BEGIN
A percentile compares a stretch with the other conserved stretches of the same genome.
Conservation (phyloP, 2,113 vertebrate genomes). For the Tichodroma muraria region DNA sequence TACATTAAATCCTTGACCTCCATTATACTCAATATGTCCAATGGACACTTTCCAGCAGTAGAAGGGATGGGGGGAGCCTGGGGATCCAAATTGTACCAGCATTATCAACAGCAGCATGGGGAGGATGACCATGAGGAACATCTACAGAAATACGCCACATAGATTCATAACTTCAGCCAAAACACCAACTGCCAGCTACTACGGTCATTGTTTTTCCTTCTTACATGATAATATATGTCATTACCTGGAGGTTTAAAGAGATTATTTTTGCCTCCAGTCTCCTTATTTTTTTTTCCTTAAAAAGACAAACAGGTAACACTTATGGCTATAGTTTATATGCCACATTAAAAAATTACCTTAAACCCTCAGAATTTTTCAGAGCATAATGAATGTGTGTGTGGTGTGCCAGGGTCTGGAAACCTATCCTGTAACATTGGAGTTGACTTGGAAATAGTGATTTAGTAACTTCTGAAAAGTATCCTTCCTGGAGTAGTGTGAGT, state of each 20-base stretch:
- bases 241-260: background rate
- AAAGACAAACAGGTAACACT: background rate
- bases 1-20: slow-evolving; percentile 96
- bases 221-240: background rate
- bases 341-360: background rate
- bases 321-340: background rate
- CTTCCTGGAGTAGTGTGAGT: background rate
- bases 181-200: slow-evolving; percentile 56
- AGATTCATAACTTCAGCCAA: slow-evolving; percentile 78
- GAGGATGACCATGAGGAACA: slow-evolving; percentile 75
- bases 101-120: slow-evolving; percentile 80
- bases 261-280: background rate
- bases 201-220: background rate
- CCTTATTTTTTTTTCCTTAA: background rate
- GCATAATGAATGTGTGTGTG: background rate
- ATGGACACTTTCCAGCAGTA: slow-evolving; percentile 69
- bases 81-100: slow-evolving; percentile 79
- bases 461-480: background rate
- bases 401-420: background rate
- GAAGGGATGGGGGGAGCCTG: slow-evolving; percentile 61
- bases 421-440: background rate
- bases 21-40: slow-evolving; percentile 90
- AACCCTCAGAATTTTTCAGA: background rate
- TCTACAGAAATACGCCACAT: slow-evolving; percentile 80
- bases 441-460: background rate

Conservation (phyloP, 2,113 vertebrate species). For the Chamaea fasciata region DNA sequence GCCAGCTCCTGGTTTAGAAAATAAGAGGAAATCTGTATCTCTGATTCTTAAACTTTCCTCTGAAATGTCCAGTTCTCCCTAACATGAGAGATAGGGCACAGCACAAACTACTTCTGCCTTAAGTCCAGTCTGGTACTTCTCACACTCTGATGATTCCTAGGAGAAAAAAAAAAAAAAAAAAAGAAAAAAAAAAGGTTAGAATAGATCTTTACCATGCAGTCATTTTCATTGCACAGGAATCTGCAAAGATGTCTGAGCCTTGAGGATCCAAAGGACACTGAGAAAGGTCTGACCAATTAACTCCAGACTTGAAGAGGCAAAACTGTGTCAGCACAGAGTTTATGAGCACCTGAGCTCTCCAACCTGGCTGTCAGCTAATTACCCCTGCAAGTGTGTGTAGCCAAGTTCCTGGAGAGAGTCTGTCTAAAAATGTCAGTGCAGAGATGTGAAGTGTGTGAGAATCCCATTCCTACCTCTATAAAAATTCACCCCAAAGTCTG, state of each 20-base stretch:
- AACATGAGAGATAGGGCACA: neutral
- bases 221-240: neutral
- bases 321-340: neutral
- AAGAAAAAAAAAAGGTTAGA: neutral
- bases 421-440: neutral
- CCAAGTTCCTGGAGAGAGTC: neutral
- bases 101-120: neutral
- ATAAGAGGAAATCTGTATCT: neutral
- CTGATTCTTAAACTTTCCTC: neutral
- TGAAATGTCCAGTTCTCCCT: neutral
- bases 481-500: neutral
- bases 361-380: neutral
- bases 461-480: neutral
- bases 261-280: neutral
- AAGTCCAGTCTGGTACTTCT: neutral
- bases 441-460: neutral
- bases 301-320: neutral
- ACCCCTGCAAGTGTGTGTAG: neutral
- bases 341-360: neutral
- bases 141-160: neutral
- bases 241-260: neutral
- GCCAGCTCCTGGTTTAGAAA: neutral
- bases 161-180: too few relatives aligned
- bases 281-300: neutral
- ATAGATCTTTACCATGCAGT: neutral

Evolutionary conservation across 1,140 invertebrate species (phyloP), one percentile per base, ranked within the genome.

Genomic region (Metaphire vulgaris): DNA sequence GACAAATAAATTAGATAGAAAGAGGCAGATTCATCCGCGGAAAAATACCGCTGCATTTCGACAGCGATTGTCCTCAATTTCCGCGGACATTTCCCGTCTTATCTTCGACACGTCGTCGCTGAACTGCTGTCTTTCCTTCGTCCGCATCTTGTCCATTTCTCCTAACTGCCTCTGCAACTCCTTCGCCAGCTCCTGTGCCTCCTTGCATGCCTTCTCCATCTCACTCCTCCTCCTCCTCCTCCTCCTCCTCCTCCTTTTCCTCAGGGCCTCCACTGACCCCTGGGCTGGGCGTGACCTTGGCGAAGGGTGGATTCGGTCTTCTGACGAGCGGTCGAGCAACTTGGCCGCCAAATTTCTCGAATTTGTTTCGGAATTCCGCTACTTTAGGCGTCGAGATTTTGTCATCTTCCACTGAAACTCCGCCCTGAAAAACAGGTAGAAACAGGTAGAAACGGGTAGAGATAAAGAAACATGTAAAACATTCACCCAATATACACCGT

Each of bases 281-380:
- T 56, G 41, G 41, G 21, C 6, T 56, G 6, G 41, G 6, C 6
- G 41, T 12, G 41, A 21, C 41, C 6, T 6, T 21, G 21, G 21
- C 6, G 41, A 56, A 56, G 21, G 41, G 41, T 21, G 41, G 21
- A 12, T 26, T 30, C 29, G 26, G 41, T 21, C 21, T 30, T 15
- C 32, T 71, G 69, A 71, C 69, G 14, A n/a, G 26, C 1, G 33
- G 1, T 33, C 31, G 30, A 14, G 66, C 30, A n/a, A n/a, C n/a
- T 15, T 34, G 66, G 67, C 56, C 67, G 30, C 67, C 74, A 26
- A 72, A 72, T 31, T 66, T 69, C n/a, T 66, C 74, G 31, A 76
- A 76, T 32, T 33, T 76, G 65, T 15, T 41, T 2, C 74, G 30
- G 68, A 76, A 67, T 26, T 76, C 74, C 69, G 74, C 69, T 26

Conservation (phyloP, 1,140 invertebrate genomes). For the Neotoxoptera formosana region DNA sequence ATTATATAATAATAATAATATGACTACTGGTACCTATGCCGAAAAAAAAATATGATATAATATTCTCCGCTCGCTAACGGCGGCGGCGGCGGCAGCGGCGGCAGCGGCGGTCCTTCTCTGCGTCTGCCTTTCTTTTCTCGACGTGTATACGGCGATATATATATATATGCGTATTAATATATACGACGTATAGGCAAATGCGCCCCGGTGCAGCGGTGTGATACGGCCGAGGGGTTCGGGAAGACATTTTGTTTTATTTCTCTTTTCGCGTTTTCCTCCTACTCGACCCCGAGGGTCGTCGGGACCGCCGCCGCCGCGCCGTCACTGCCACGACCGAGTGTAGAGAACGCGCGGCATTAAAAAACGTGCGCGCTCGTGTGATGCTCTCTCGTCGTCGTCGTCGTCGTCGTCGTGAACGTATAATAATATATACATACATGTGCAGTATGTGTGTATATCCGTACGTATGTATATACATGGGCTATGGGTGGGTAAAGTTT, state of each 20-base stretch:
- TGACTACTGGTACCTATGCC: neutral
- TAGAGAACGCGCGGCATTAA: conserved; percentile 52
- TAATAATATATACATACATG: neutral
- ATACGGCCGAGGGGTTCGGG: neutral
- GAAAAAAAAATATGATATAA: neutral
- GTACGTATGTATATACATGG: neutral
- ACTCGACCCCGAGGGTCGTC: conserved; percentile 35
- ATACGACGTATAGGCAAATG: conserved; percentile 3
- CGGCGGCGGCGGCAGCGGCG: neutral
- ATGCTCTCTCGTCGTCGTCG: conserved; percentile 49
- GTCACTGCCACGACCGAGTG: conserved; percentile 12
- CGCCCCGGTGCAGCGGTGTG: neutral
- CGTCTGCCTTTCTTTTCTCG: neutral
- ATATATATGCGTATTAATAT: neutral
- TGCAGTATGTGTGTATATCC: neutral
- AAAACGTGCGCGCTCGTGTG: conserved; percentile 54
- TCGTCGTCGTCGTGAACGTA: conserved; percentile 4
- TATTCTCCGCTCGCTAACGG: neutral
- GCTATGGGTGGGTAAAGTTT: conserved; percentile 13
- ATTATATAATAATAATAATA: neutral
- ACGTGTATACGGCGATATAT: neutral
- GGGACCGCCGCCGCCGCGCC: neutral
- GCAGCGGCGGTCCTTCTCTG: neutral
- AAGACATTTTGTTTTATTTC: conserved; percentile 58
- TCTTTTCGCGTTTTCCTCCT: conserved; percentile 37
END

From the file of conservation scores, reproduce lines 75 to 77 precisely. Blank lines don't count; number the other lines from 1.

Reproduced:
- ATACGACGTATAGGCAAATG: conserved; percentile 3
- CGGCGGCGGCGGCAGCGGCG: neutral
- ATGCTCTCTCGTCGTCGTCG: conserved; percentile 49